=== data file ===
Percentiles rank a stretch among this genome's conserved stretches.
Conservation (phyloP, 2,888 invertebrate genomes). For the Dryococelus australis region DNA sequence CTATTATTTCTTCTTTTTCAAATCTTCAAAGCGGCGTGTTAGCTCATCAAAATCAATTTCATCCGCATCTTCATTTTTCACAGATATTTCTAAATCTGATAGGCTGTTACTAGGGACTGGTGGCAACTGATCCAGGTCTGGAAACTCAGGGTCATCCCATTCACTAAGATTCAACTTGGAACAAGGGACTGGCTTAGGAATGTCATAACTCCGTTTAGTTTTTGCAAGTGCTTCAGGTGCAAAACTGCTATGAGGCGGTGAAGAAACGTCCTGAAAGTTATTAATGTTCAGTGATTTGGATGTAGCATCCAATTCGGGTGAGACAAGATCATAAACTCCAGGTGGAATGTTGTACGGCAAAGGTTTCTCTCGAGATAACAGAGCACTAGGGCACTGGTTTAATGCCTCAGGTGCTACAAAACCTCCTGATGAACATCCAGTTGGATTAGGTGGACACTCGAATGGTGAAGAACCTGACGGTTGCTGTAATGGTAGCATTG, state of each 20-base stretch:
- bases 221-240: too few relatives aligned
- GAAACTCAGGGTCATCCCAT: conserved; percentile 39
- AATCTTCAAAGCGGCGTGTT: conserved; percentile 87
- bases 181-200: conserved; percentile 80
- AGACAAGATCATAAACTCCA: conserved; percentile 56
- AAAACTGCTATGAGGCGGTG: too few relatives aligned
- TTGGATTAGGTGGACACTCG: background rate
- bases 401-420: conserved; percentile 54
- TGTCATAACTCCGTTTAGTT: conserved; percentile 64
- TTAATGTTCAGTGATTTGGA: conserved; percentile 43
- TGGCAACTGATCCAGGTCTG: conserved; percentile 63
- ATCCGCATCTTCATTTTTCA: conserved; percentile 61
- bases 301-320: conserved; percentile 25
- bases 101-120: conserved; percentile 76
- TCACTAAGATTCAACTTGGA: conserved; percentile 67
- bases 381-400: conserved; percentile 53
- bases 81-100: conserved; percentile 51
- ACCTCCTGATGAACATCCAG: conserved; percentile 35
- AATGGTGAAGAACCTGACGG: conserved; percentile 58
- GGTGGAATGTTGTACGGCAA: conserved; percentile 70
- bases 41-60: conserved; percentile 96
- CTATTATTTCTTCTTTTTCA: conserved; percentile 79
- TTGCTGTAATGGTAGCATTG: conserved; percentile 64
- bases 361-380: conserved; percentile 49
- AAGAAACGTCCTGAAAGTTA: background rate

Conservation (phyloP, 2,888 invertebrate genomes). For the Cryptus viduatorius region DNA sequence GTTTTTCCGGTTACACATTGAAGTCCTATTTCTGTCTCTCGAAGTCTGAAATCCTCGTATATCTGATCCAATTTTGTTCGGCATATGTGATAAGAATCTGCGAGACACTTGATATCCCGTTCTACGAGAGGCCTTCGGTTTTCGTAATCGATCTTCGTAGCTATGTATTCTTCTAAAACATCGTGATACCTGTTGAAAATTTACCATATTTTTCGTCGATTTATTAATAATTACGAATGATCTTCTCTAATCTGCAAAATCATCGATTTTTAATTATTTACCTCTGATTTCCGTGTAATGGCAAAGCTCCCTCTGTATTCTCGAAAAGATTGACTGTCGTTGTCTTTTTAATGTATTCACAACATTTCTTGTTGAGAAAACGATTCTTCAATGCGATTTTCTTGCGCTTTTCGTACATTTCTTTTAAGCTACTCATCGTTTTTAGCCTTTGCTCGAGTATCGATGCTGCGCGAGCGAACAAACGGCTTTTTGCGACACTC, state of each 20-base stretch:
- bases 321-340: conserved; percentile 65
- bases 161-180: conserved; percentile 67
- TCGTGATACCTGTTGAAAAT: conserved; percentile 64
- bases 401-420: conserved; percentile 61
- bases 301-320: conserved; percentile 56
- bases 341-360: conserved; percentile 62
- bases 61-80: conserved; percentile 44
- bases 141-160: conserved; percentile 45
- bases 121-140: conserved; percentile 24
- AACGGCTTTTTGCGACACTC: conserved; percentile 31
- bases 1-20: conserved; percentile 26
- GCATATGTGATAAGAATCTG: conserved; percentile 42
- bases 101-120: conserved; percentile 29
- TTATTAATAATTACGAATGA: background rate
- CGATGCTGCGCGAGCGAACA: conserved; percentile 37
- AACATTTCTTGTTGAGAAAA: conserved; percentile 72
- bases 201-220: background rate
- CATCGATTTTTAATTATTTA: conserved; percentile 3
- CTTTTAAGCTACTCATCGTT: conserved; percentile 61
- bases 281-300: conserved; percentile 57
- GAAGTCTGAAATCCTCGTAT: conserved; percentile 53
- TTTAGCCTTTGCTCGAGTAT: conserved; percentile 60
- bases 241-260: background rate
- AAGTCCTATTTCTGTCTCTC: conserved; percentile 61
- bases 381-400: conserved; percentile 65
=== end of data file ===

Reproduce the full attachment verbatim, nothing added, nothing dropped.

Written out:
Percentiles rank a stretch among this genome's conserved stretches.
Conservation (phyloP, 2,888 invertebrate genomes). For the Dryococelus australis region DNA sequence CTATTATTTCTTCTTTTTCAAATCTTCAAAGCGGCGTGTTAGCTCATCAAAATCAATTTCATCCGCATCTTCATTTTTCACAGATATTTCTAAATCTGATAGGCTGTTACTAGGGACTGGTGGCAACTGATCCAGGTCTGGAAACTCAGGGTCATCCCATTCACTAAGATTCAACTTGGAACAAGGGACTGGCTTAGGAATGTCATAACTCCGTTTAGTTTTTGCAAGTGCTTCAGGTGCAAAACTGCTATGAGGCGGTGAAGAAACGTCCTGAAAGTTATTAATGTTCAGTGATTTGGATGTAGCATCCAATTCGGGTGAGACAAGATCATAAACTCCAGGTGGAATGTTGTACGGCAAAGGTTTCTCTCGAGATAACAGAGCACTAGGGCACTGGTTTAATGCCTCAGGTGCTACAAAACCTCCTGATGAACATCCAGTTGGATTAGGTGGACACTCGAATGGTGAAGAACCTGACGGTTGCTGTAATGGTAGCATTG, state of each 20-base stretch:
- bases 221-240: too few relatives aligned
- GAAACTCAGGGTCATCCCAT: conserved; percentile 39
- AATCTTCAAAGCGGCGTGTT: conserved; percentile 87
- bases 181-200: conserved; percentile 80
- AGACAAGATCATAAACTCCA: conserved; percentile 56
- AAAACTGCTATGAGGCGGTG: too few relatives aligned
- TTGGATTAGGTGGACACTCG: background rate
- bases 401-420: conserved; percentile 54
- TGTCATAACTCCGTTTAGTT: conserved; percentile 64
- TTAATGTTCAGTGATTTGGA: conserved; percentile 43
- TGGCAACTGATCCAGGTCTG: conserved; percentile 63
- ATCCGCATCTTCATTTTTCA: conserved; percentile 61
- bases 301-320: conserved; percentile 25
- bases 101-120: conserved; percentile 76
- TCACTAAGATTCAACTTGGA: conserved; percentile 67
- bases 381-400: conserved; percentile 53
- bases 81-100: conserved; percentile 51
- ACCTCCTGATGAACATCCAG: conserved; percentile 35
- AATGGTGAAGAACCTGACGG: conserved; percentile 58
- GGTGGAATGTTGTACGGCAA: conserved; percentile 70
- bases 41-60: conserved; percentile 96
- CTATTATTTCTTCTTTTTCA: conserved; percentile 79
- TTGCTGTAATGGTAGCATTG: conserved; percentile 64
- bases 361-380: conserved; percentile 49
- AAGAAACGTCCTGAAAGTTA: background rate

Conservation (phyloP, 2,888 invertebrate genomes). For the Cryptus viduatorius region DNA sequence GTTTTTCCGGTTACACATTGAAGTCCTATTTCTGTCTCTCGAAGTCTGAAATCCTCGTATATCTGATCCAATTTTGTTCGGCATATGTGATAAGAATCTGCGAGACACTTGATATCCCGTTCTACGAGAGGCCTTCGGTTTTCGTAATCGATCTTCGTAGCTATGTATTCTTCTAAAACATCGTGATACCTGTTGAAAATTTACCATATTTTTCGTCGATTTATTAATAATTACGAATGATCTTCTCTAATCTGCAAAATCATCGATTTTTAATTATTTACCTCTGATTTCCGTGTAATGGCAAAGCTCCCTCTGTATTCTCGAAAAGATTGACTGTCGTTGTCTTTTTAATGTATTCACAACATTTCTTGTTGAGAAAACGATTCTTCAATGCGATTTTCTTGCGCTTTTCGTACATTTCTTTTAAGCTACTCATCGTTTTTAGCCTTTGCTCGAGTATCGATGCTGCGCGAGCGAACAAACGGCTTTTTGCGACACTC, state of each 20-base stretch:
- bases 321-340: conserved; percentile 65
- bases 161-180: conserved; percentile 67
- TCGTGATACCTGTTGAAAAT: conserved; percentile 64
- bases 401-420: conserved; percentile 61
- bases 301-320: conserved; percentile 56
- bases 341-360: conserved; percentile 62
- bases 61-80: conserved; percentile 44
- bases 141-160: conserved; percentile 45
- bases 121-140: conserved; percentile 24
- AACGGCTTTTTGCGACACTC: conserved; percentile 31
- bases 1-20: conserved; percentile 26
- GCATATGTGATAAGAATCTG: conserved; percentile 42
- bases 101-120: conserved; percentile 29
- TTATTAATAATTACGAATGA: background rate
- CGATGCTGCGCGAGCGAACA: conserved; percentile 37
- AACATTTCTTGTTGAGAAAA: conserved; percentile 72
- bases 201-220: background rate
- CATCGATTTTTAATTATTTA: conserved; percentile 3
- CTTTTAAGCTACTCATCGTT: conserved; percentile 61
- bases 281-300: conserved; percentile 57
- GAAGTCTGAAATCCTCGTAT: conserved; percentile 53
- TTTAGCCTTTGCTCGAGTAT: conserved; percentile 60
- bases 241-260: background rate
- AAGTCCTATTTCTGTCTCTC: conserved; percentile 61
- bases 381-400: conserved; percentile 65